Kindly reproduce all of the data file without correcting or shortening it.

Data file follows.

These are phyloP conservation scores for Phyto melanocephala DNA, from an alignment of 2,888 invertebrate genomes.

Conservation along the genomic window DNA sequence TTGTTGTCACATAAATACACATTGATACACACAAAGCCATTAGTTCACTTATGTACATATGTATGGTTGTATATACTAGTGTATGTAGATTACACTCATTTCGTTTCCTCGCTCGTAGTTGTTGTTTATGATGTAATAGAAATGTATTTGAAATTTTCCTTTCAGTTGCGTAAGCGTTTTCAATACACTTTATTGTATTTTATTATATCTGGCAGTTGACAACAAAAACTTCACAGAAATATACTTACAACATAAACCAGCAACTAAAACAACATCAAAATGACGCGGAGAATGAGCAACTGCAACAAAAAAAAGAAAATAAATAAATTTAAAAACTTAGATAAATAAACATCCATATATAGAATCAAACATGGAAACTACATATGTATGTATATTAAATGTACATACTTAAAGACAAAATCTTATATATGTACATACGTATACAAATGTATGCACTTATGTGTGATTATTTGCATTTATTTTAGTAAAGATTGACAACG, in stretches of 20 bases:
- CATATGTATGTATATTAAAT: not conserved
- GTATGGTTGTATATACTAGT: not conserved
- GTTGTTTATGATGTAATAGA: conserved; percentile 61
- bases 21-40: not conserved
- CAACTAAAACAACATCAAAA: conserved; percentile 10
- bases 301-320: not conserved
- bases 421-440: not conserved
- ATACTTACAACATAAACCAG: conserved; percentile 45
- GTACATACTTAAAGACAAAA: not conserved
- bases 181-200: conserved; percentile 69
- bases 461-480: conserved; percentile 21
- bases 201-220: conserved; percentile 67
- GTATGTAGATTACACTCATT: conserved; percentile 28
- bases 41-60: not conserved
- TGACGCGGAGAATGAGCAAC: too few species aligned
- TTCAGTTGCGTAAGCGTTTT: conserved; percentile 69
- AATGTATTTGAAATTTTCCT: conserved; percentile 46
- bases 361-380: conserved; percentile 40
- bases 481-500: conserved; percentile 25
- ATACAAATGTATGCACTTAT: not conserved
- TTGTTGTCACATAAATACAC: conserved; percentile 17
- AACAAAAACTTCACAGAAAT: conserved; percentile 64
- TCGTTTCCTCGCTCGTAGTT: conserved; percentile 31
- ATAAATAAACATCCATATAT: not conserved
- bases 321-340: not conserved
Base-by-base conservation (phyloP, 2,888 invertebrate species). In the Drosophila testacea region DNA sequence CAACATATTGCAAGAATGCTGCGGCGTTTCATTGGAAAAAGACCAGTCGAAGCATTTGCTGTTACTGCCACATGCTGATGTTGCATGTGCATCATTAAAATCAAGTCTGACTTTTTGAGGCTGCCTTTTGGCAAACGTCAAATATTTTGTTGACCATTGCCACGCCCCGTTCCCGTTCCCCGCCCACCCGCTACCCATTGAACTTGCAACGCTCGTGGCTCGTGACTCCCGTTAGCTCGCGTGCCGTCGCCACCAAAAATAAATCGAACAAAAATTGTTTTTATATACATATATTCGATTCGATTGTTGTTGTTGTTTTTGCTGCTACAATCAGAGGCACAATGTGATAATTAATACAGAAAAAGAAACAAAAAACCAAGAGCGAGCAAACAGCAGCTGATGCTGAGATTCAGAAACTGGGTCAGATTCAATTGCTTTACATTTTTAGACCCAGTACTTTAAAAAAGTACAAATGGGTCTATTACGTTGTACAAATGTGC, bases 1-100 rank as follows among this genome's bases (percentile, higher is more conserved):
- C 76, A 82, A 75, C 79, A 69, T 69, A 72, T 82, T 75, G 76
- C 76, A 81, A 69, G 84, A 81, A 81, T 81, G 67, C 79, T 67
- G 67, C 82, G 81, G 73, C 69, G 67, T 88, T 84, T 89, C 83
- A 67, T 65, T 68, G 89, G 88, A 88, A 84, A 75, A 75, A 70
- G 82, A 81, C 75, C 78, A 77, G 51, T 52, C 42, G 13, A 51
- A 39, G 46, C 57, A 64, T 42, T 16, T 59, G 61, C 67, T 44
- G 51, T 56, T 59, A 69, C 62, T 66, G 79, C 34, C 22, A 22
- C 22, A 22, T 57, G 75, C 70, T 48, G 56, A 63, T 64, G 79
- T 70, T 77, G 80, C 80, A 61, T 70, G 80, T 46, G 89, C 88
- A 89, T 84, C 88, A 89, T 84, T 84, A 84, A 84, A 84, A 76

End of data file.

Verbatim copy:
These are phyloP conservation scores for Phyto melanocephala DNA, from an alignment of 2,888 invertebrate genomes.

Conservation along the genomic window DNA sequence TTGTTGTCACATAAATACACATTGATACACACAAAGCCATTAGTTCACTTATGTACATATGTATGGTTGTATATACTAGTGTATGTAGATTACACTCATTTCGTTTCCTCGCTCGTAGTTGTTGTTTATGATGTAATAGAAATGTATTTGAAATTTTCCTTTCAGTTGCGTAAGCGTTTTCAATACACTTTATTGTATTTTATTATATCTGGCAGTTGACAACAAAAACTTCACAGAAATATACTTACAACATAAACCAGCAACTAAAACAACATCAAAATGACGCGGAGAATGAGCAACTGCAACAAAAAAAAGAAAATAAATAAATTTAAAAACTTAGATAAATAAACATCCATATATAGAATCAAACATGGAAACTACATATGTATGTATATTAAATGTACATACTTAAAGACAAAATCTTATATATGTACATACGTATACAAATGTATGCACTTATGTGTGATTATTTGCATTTATTTTAGTAAAGATTGACAACG, in stretches of 20 bases:
- CATATGTATGTATATTAAAT: not conserved
- GTATGGTTGTATATACTAGT: not conserved
- GTTGTTTATGATGTAATAGA: conserved; percentile 61
- bases 21-40: not conserved
- CAACTAAAACAACATCAAAA: conserved; percentile 10
- bases 301-320: not conserved
- bases 421-440: not conserved
- ATACTTACAACATAAACCAG: conserved; percentile 45
- GTACATACTTAAAGACAAAA: not conserved
- bases 181-200: conserved; percentile 69
- bases 461-480: conserved; percentile 21
- bases 201-220: conserved; percentile 67
- GTATGTAGATTACACTCATT: conserved; percentile 28
- bases 41-60: not conserved
- TGACGCGGAGAATGAGCAAC: too few species aligned
- TTCAGTTGCGTAAGCGTTTT: conserved; percentile 69
- AATGTATTTGAAATTTTCCT: conserved; percentile 46
- bases 361-380: conserved; percentile 40
- bases 481-500: conserved; percentile 25
- ATACAAATGTATGCACTTAT: not conserved
- TTGTTGTCACATAAATACAC: conserved; percentile 17
- AACAAAAACTTCACAGAAAT: conserved; percentile 64
- TCGTTTCCTCGCTCGTAGTT: conserved; percentile 31
- ATAAATAAACATCCATATAT: not conserved
- bases 321-340: not conserved
Base-by-base conservation (phyloP, 2,888 invertebrate species). In the Drosophila testacea region DNA sequence CAACATATTGCAAGAATGCTGCGGCGTTTCATTGGAAAAAGACCAGTCGAAGCATTTGCTGTTACTGCCACATGCTGATGTTGCATGTGCATCATTAAAATCAAGTCTGACTTTTTGAGGCTGCCTTTTGGCAAACGTCAAATATTTTGTTGACCATTGCCACGCCCCGTTCCCGTTCCCCGCCCACCCGCTACCCATTGAACTTGCAACGCTCGTGGCTCGTGACTCCCGTTAGCTCGCGTGCCGTCGCCACCAAAAATAAATCGAACAAAAATTGTTTTTATATACATATATTCGATTCGATTGTTGTTGTTGTTTTTGCTGCTACAATCAGAGGCACAATGTGATAATTAATACAGAAAAAGAAACAAAAAACCAAGAGCGAGCAAACAGCAGCTGATGCTGAGATTCAGAAACTGGGTCAGATTCAATTGCTTTACATTTTTAGACCCAGTACTTTAAAAAAGTACAAATGGGTCTATTACGTTGTACAAATGTGC, bases 1-100 rank as follows among this genome's bases (percentile, higher is more conserved):
- C 76, A 82, A 75, C 79, A 69, T 69, A 72, T 82, T 75, G 76
- C 76, A 81, A 69, G 84, A 81, A 81, T 81, G 67, C 79, T 67
- G 67, C 82, G 81, G 73, C 69, G 67, T 88, T 84, T 89, C 83
- A 67, T 65, T 68, G 89, G 88, A 88, A 84, A 75, A 75, A 70
- G 82, A 81, C 75, C 78, A 77, G 51, T 52, C 42, G 13, A 51
- A 39, G 46, C 57, A 64, T 42, T 16, T 59, G 61, C 67, T 44
- G 51, T 56, T 59, A 69, C 62, T 66, G 79, C 34, C 22, A 22
- C 22, A 22, T 57, G 75, C 70, T 48, G 56, A 63, T 64, G 79
- T 70, T 77, G 80, C 80, A 61, T 70, G 80, T 46, G 89, C 88
- A 89, T 84, C 88, A 89, T 84, T 84, A 84, A 84, A 84, A 76